Greece to adopt more cuts, tax hikes for bailout cash

Greece to adopt more cuts, tax hikes for bailout cash

Greece on Sunday was set to adopt fresh cuts and tax hikes ahead of a Eurogroup meeting that is expected to unlock desperately-needed bailout funds for the debt-ridden nation.

After waves of protests over a string of unpopular reforms, lawmakers from the ruling leftist party are to approve late Sunday night a bill of over 7,000 pages that raises the sales tax cap and introduces a mechanism to further slash spending in case of budget overruns.

The contingency mechanism in the new legislation — labelled "the cutter" by Greek media — is designed to cut state spending if the country fails to meet fiscal targets, is of chief interest to Greece's international creditors.

Greece has pledged under its latest EU bailout to bring its primary budget surplus, which excludes debt payments, to 3.5 percent of gross domestic product by 2018.

Should Athens fail to reach its fiscal targets, it must resort to the new mechanism to save up to two percent of output in a fiscal year.

'It's raining taxes'

People on all sides of Greece's political divide have criticised the sweeping reforms, the latest in a string in recent years.

Earlier this month, tens of thousands took to the streets to protest against an equally unpopular pension reform and tax hike.

Fresh demonstrations are planned for Sunday afternoon, while all public transport has been at a standstill all weekend due to a strike called by the main unions.

The country's main business owners on Friday meanwhile warned the latest measures will "dampen" investor interest in Greece and its chances for a recovery.

Greek newspapers on Sunday voiced criticism over the fact that the new taxes and cuts, which also include a maximum VAT hike from 23 to 24 percent, don't come with a promise from the country's international creditors of debt relief.

"It's raining taxes, with the future of debt uncertain," read the headline of Kathimerini newspaper's top story.

Greece and its European creditors are locked in talks on how to reduce the country's debt burden, which the International Monetary Fund said must happen if it is to contribute any more of its own funds.

The IMF said Thursday that Greece would need a lengthy period free from debt payments to achieve sustainable finances if the European Union does not agree to cutting the debt up front.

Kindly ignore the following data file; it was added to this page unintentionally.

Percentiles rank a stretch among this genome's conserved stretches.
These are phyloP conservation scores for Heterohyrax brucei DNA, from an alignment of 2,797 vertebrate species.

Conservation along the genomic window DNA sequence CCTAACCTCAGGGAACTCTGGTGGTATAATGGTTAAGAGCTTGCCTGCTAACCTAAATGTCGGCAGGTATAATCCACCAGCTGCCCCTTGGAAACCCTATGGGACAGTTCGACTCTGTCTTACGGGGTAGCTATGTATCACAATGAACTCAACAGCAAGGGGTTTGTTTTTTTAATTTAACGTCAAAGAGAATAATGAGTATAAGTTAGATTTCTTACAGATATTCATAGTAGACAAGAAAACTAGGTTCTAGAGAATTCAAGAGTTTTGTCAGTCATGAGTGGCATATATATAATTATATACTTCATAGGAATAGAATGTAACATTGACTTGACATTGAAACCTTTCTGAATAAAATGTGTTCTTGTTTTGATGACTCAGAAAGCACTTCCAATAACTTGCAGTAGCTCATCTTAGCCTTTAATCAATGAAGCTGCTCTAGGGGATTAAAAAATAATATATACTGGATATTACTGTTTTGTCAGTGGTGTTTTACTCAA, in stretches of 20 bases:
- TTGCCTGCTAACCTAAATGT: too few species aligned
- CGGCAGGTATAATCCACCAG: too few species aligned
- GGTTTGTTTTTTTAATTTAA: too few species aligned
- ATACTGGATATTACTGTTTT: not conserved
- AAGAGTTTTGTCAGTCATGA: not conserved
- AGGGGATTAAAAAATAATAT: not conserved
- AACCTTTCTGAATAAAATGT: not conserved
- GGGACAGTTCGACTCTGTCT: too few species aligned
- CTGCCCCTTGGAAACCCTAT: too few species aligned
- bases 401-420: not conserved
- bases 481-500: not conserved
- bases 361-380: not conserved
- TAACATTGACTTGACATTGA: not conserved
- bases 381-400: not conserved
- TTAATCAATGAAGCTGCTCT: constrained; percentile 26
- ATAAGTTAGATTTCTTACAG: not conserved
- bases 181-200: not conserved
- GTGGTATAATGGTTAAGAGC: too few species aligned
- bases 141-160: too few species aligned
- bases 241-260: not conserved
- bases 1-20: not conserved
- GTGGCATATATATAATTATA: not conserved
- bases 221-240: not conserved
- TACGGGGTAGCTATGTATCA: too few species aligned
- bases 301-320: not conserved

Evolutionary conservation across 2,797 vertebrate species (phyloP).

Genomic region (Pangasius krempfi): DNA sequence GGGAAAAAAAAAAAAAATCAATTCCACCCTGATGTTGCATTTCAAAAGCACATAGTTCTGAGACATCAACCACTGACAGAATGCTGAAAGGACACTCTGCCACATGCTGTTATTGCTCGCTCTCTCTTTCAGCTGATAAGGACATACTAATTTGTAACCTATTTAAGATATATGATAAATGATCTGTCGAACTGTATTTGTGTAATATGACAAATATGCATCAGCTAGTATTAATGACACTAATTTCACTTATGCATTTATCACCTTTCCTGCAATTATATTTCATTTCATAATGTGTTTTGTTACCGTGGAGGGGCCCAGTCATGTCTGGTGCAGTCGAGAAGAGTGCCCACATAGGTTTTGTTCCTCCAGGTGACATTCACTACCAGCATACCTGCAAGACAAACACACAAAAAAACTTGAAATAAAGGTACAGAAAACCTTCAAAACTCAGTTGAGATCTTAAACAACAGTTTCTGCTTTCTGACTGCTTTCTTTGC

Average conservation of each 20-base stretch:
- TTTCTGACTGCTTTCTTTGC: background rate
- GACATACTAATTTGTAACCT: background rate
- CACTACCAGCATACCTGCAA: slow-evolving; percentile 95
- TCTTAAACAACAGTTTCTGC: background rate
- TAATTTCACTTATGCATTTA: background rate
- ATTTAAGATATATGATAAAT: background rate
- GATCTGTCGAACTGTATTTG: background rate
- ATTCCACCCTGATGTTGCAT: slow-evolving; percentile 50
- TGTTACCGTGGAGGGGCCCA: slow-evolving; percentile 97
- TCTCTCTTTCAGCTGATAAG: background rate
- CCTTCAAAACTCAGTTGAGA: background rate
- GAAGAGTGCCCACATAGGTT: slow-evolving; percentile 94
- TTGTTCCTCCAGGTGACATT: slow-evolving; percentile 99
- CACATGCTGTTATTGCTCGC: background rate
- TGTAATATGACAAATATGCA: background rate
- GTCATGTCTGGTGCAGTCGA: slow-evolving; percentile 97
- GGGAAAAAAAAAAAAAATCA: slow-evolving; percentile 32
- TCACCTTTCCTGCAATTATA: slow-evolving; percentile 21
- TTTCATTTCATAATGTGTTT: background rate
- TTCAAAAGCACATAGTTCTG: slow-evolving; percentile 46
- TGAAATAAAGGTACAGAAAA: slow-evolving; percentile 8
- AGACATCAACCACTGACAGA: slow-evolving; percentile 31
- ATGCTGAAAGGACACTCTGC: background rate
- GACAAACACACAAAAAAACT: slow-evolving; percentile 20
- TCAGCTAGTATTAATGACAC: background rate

"It is possible to restore debt sustainability without upfront haircuts, although this would involve providing very concessional loan terms including long grace and maturity periods and very low interest rates," IMF spokesman Gerry Rice told reporters.

No relief?

As for the IMF's participation in the rescue, Rice said the global emergency lender is still assessing the reforms Athens is undertaking to strengthen its finances.

"We don't want more austerity for Greece and we certainly don't want more of the burden to fall on the poor and the most vulnerable," he said.

The Greek government, at loggerheads with its creditors as it seeks to obtain some relief, appears confident.

But EU economic powerhouse Germany has been deeply opposed to alleviating any of Athens' debt.

It believes Greece should be granted relief only in 2018, once it has fully complied with the EU bailout, according to a finance ministry document seen by AFP Thursday.

Greece is due to repay big loans to the European Central Bank (ECB) and IMF in July, and has already fallen behind in paying for everyday government duties and public sector wages.

German financial daily Handelsblatt this week said Athens could receive between nine and 11 billion euros if a deal is struck next week.


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